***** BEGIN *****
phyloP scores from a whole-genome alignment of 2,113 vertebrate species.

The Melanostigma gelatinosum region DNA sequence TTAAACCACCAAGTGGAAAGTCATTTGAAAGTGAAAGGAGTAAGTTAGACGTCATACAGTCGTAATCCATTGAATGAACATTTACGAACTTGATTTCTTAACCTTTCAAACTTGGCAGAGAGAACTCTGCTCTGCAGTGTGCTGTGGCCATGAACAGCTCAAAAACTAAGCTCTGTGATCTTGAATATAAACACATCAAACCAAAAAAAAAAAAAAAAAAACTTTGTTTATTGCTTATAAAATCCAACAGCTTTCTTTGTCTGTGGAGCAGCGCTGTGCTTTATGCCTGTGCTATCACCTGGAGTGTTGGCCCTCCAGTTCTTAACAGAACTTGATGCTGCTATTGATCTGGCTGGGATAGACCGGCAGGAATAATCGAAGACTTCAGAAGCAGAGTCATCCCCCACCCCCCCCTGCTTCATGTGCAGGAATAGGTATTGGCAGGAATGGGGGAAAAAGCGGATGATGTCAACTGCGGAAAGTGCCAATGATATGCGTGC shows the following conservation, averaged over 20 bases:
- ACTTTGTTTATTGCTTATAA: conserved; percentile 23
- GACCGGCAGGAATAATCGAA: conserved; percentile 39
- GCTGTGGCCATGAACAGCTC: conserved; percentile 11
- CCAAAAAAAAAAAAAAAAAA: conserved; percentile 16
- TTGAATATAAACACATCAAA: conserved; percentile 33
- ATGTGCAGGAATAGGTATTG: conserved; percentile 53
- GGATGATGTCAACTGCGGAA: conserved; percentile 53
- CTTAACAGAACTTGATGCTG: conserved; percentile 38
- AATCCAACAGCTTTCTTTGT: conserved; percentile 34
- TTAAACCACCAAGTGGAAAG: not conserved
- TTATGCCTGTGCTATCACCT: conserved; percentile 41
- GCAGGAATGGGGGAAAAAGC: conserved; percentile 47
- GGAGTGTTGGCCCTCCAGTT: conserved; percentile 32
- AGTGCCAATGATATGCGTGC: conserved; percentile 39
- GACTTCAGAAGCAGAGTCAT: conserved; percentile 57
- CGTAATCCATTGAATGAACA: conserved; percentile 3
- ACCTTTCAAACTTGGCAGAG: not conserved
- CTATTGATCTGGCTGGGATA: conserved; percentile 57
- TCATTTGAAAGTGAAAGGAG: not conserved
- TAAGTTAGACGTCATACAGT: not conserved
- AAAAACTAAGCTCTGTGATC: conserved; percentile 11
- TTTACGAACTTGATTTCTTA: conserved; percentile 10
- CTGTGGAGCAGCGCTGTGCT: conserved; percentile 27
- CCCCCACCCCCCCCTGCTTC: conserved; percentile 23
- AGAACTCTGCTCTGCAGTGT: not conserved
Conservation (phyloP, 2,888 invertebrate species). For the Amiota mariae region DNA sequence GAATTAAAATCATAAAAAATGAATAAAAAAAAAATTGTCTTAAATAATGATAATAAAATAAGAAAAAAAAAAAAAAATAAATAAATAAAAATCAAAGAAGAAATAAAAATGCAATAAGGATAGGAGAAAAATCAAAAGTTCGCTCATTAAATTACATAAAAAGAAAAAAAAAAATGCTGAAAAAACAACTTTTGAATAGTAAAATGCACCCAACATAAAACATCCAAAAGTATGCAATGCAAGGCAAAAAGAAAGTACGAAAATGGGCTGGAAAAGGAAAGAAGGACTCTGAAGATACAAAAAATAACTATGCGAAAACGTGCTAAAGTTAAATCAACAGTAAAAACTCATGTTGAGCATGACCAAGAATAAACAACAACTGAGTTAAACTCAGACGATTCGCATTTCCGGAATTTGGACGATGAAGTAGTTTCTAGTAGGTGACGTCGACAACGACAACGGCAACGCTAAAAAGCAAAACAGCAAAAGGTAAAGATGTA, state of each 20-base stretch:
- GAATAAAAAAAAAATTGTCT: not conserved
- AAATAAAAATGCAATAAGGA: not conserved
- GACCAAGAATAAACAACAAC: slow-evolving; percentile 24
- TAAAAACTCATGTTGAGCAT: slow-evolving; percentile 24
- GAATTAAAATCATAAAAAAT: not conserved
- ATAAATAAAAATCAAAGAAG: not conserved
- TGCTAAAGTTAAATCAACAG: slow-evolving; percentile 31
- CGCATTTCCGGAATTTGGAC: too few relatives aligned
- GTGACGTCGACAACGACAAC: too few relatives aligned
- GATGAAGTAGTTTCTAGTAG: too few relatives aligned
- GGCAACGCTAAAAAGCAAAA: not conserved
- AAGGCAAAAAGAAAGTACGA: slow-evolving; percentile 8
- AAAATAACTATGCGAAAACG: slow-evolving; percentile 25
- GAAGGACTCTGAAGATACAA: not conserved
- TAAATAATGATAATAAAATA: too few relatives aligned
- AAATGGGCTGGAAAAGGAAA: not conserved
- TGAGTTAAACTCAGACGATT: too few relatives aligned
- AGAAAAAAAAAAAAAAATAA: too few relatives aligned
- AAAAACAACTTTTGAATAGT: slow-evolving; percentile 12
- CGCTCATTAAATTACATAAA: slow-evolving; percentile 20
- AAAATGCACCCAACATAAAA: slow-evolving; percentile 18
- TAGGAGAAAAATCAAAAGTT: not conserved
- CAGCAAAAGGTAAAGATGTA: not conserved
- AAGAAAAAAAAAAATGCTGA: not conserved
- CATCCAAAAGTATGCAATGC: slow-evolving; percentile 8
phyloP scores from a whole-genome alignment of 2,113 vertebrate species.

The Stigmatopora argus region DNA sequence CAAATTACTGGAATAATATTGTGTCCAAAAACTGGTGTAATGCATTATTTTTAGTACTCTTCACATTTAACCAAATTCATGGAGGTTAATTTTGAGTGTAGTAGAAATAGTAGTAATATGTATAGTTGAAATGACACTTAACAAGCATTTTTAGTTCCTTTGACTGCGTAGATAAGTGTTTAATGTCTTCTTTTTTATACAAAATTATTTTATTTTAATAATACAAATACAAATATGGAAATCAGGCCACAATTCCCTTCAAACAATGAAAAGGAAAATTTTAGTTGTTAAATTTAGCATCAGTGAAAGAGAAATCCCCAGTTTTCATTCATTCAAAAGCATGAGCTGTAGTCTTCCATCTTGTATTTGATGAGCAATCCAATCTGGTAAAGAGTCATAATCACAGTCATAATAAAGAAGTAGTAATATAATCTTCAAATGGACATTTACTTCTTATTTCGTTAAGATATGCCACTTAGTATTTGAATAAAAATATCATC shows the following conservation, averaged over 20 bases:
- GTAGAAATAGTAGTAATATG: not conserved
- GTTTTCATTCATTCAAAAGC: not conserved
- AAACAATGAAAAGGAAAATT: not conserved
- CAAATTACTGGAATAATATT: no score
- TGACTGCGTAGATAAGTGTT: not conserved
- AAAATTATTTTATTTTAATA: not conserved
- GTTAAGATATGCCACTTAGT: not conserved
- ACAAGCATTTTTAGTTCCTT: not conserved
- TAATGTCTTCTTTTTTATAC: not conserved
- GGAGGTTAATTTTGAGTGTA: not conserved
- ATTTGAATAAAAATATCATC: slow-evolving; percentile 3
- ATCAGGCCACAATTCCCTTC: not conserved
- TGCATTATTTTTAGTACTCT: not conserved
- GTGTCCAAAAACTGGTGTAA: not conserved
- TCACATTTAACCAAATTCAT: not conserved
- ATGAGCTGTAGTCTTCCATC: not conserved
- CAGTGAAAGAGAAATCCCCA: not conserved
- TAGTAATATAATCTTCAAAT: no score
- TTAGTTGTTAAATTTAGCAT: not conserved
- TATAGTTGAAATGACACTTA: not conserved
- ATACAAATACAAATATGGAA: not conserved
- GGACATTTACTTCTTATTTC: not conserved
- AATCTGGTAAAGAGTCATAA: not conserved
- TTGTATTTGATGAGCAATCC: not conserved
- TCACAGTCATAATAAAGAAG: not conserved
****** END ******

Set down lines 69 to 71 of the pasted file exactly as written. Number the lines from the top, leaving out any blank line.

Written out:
- GTGTCCAAAAACTGGTGTAA: not conserved
- TCACATTTAACCAAATTCAT: not conserved
- ATGAGCTGTAGTCTTCCATC: not conserved